I had no team in the fight, and no player worthy of analysis. Maybe that has something to do with it. But the whole event just seems like a charade, an event set up by the affluent minority as a vehicle to siphon our resources and monitor our population. But perhaps this view is a tad too Soylent Green for an issue that may be just Veggie Tales at its essence. Perhaps I should just watch this particular game without bothering to deconstruct.But then…Manning happens. And Brees happens. And Reggie Wayne realizing he's not Marvin happens. And Garrett Hartley being clutch happens. And then…the inevitable happens. Pizza pie and chocolate cake take a backseat to the study of QB ratings and the 4-3 defense. I find a way to entertain myself while submerged in the fracas. I just can't help myself.

As a sportswriter, I can never dismiss it entirely. That would be an indictment on my credibility.

There's a thin line between love and hate, and Super Bowl week can really push the envelope.

But I'm not gonna hate too hard. Congratulations Louisiana. Even though that means we'll probably see Kim Kardashian shake hands with the President in a few months.

Then my brain will explode.

Friday, February 5, 2010

P.O.T. Off Topic – Snow Bowl

(Editor's Note: Hello, all. After reading about 10 gillion people all along the Eastern Seaboard complain about the impending snowstorm, I decided to eschew my planned Super Bowl column for a Snow Day piece. If you care, I'm taking the Colts over the Saints, 31-21. Just can't bring myself to bet against a Manning. Or a black coach.

So, indulge me please, after the not-so-random picture...)

Last summer, my sister had an internship in California.

The best part about my sister's internship is that it gave me an excuse to visit California.

Ain't I the best big brother ever?

You see, I'd never been to the far coast. I'd heard the legends of snow bunnies putting their fur coats away for tighter fitting apparel and hoopers playing hoops until 7pm…on weeknights. I'd seen my share of Tony Scott and Ron Shelton movies. I even memorized Doughboy's final lines in Boys 'N Da Hood.

Either they don't know, don't show, or don't care about what's going on in the hood. Booyah.

But when I stepped off the plane in sunny San Francisco, I immediately started grinning from ear to ear. And it wasn't because I saw two Brazilian chicks making out on the conveyor belt in airport luggage. It was the feel of that California sunshine on my face, the smell of an ocean not rotting from guys with cement sneakers, and the lingering aroma of the famed In 'N Out Burger ($3 value meals? BARGAIN!) that tickled my nostrils and got me chomping at the bit.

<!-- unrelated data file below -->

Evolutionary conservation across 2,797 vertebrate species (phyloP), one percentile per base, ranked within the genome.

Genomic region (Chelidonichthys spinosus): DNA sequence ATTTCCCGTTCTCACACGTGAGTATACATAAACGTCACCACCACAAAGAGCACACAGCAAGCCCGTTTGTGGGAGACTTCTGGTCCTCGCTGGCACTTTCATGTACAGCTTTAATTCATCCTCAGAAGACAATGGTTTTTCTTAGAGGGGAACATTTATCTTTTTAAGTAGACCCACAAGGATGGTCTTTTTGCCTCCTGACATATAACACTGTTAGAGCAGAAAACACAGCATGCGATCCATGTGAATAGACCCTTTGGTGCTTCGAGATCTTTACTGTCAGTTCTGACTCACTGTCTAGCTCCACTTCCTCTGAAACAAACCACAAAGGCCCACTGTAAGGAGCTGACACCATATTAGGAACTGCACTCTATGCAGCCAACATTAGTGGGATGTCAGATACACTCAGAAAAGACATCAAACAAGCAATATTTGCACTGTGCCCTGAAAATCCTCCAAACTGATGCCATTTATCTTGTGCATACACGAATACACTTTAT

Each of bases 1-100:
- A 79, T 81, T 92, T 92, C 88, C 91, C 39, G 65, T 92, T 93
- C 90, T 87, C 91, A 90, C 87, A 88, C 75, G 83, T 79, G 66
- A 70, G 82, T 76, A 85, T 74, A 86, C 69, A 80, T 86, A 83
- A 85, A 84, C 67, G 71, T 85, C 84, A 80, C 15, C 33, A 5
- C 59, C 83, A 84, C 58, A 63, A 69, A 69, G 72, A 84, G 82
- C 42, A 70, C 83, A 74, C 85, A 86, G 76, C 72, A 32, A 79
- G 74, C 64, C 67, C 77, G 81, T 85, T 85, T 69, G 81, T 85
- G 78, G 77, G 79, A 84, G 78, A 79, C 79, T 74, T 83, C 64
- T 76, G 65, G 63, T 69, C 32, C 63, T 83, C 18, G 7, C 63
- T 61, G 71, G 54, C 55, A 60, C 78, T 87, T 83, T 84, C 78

(Okay, so they were just checking their IPhones. You got me.)

I'm afraid that if I ever moved to California, I'll never move back.

Where else can you get 70 degree weather all year? Where else can you run into Kyla Pratt randomly at a neighborhood block party, or step on Verne Troyer's face while playing in a McDonald's playpen?

Plus, you can get away from all this darned snow. And that's what I was getting at in the first place.

(That was one heck of an intro, eh?)

Remember when Nickelodeon used to force feed us a rack of money-making movies (Harriet the Spy, The Rugrats Movie (with Mase on the soundtrack!) so that we'd beg our parents for cash and line the pockets of Mike O'Malley and Doug Funnie? Well, one of those movies was Snow Day.
The premise was simple enough: The main character, a little girl determined to stop the neighborhood bad guy (in this case, the snowplow man) from pushing the white stuff off her streets, gathers all the kids of the suburban cul-de-sac together in an effort to throttle the beast. Granted, all of these kids probably had bedtimes around 8:15, but whatever. You get the point.

(Meanwhile, the older brother spends his entire day trying to impress the hot next-door neighbor (a young Sloan from Entourage) but ends up falling in love with the Best Friend That Was Around the Entire Time (an oft-abused movie concept that would NEVER work in real life). Really? Pullllleeazzze. Can't you just wait and fall in love with her on a school day?)

There used to be a point in my life where I'd root for the little girl from the comforts of my basement, praying that somehow, she'd be able to stop the evil plow man for cleaning up her street. Come on! You can do it! Stop trying to make us go back to school, you herb! I remember yelling at the TV screen right up until the point where Nick would transport us right into a Crossfire commercial. YOU GET CAUGHT UP IN THE….CROSSFIRE!!! YAAAAAAA!!!

Unfortunately, those days are gone.

Snow was just a lot more fun to deal with when I was a kid. Now? I'm the dude waking up early to dig out my car for work, I'm the guy that starts the cars to get them warm, and I'm the guy who has to sprinkle salt down on the sidewalk so that some random old lady doesn't slip, sue, and take our house. That's something that 'dem Cali kids have never had to deal with.

Get on my level. Heck, I'm the guy that cheers for the snowplow man now. If I could, I'd give him a Google Map right to my house. I get antsy when the dude doesn't show by the four hour mark.

If I could, I'd take a huge plastic liner and cover the entire driveway so that the snow would slide off like Teflon. You know, to save me time on the back end. But alas, I have to wait. And so do you.

Batten down the hatches, eastern seaboard. Get your popcorn ready. And a copy of House Party.

It's gonna be a looooong weekend.